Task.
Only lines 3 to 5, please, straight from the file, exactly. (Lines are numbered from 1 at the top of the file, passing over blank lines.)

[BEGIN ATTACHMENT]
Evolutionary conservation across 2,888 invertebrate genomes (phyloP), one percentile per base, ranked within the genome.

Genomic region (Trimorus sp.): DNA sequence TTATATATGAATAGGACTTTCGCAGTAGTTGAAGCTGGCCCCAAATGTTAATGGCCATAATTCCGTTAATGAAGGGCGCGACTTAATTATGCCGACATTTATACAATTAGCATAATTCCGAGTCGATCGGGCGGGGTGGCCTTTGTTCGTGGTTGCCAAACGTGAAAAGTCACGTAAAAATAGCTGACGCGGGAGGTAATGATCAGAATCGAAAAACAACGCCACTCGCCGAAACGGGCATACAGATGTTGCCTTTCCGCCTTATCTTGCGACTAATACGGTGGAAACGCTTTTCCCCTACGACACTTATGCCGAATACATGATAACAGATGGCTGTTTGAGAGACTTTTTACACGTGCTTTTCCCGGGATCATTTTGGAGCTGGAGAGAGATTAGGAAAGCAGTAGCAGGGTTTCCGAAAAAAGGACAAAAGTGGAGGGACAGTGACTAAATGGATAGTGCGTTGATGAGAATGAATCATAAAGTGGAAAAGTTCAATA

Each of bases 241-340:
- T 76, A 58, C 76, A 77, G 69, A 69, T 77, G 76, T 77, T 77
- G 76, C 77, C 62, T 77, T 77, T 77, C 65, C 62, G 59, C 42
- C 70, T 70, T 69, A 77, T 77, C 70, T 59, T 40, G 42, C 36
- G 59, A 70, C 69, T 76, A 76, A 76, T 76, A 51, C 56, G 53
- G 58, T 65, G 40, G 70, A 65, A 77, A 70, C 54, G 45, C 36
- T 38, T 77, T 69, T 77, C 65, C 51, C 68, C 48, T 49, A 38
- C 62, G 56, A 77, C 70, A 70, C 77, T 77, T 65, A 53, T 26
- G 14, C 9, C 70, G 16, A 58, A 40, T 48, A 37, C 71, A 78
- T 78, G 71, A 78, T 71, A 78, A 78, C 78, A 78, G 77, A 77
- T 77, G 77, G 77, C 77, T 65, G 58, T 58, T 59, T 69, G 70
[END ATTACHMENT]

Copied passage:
Each of bases 241-340:
- T 76, A 58, C 76, A 77, G 69, A 69, T 77, G 76, T 77, T 77
- G 76, C 77, C 62, T 77, T 77, T 77, C 65, C 62, G 59, C 42